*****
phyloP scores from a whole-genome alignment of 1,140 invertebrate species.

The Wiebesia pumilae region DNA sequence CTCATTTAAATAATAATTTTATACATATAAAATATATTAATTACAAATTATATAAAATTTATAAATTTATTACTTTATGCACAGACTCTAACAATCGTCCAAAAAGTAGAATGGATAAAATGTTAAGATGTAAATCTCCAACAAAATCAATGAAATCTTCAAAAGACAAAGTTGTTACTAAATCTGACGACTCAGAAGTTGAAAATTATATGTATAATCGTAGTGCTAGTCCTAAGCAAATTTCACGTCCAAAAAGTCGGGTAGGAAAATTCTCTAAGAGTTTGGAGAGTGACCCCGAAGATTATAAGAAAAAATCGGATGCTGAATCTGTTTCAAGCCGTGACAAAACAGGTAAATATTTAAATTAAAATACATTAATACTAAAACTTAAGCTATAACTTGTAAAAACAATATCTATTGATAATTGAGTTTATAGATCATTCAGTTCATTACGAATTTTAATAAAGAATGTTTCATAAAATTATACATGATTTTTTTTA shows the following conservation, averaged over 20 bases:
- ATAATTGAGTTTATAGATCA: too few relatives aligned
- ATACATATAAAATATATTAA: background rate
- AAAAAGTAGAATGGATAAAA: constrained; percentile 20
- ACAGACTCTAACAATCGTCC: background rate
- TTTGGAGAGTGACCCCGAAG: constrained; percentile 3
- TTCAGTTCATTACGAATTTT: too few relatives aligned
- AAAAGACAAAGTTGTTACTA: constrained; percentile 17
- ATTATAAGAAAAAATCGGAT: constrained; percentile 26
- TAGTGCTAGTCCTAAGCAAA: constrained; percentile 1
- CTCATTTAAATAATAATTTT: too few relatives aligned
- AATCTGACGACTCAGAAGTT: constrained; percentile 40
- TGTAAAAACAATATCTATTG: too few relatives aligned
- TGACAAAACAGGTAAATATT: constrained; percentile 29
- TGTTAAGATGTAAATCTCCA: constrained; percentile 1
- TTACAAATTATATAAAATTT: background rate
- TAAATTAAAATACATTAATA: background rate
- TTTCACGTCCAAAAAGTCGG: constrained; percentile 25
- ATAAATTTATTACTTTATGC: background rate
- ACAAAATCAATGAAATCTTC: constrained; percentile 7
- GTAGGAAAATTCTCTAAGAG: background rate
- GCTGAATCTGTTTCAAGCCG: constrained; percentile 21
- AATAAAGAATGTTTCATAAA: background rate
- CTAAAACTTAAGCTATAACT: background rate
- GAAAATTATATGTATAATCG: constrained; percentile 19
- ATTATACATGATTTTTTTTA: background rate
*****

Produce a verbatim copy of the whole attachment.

phyloP scores from a whole-genome alignment of 1,140 invertebrate species.

The Wiebesia pumilae region DNA sequence CTCATTTAAATAATAATTTTATACATATAAAATATATTAATTACAAATTATATAAAATTTATAAATTTATTACTTTATGCACAGACTCTAACAATCGTCCAAAAAGTAGAATGGATAAAATGTTAAGATGTAAATCTCCAACAAAATCAATGAAATCTTCAAAAGACAAAGTTGTTACTAAATCTGACGACTCAGAAGTTGAAAATTATATGTATAATCGTAGTGCTAGTCCTAAGCAAATTTCACGTCCAAAAAGTCGGGTAGGAAAATTCTCTAAGAGTTTGGAGAGTGACCCCGAAGATTATAAGAAAAAATCGGATGCTGAATCTGTTTCAAGCCGTGACAAAACAGGTAAATATTTAAATTAAAATACATTAATACTAAAACTTAAGCTATAACTTGTAAAAACAATATCTATTGATAATTGAGTTTATAGATCATTCAGTTCATTACGAATTTTAATAAAGAATGTTTCATAAAATTATACATGATTTTTTTTA shows the following conservation, averaged over 20 bases:
- ATAATTGAGTTTATAGATCA: too few relatives aligned
- ATACATATAAAATATATTAA: background rate
- AAAAAGTAGAATGGATAAAA: constrained; percentile 20
- ACAGACTCTAACAATCGTCC: background rate
- TTTGGAGAGTGACCCCGAAG: constrained; percentile 3
- TTCAGTTCATTACGAATTTT: too few relatives aligned
- AAAAGACAAAGTTGTTACTA: constrained; percentile 17
- ATTATAAGAAAAAATCGGAT: constrained; percentile 26
- TAGTGCTAGTCCTAAGCAAA: constrained; percentile 1
- CTCATTTAAATAATAATTTT: too few relatives aligned
- AATCTGACGACTCAGAAGTT: constrained; percentile 40
- TGTAAAAACAATATCTATTG: too few relatives aligned
- TGACAAAACAGGTAAATATT: constrained; percentile 29
- TGTTAAGATGTAAATCTCCA: constrained; percentile 1
- TTACAAATTATATAAAATTT: background rate
- TAAATTAAAATACATTAATA: background rate
- TTTCACGTCCAAAAAGTCGG: constrained; percentile 25
- ATAAATTTATTACTTTATGC: background rate
- ACAAAATCAATGAAATCTTC: constrained; percentile 7
- GTAGGAAAATTCTCTAAGAG: background rate
- GCTGAATCTGTTTCAAGCCG: constrained; percentile 21
- AATAAAGAATGTTTCATAAA: background rate
- CTAAAACTTAAGCTATAACT: background rate
- GAAAATTATATGTATAATCG: constrained; percentile 19
- ATTATACATGATTTTTTTTA: background rate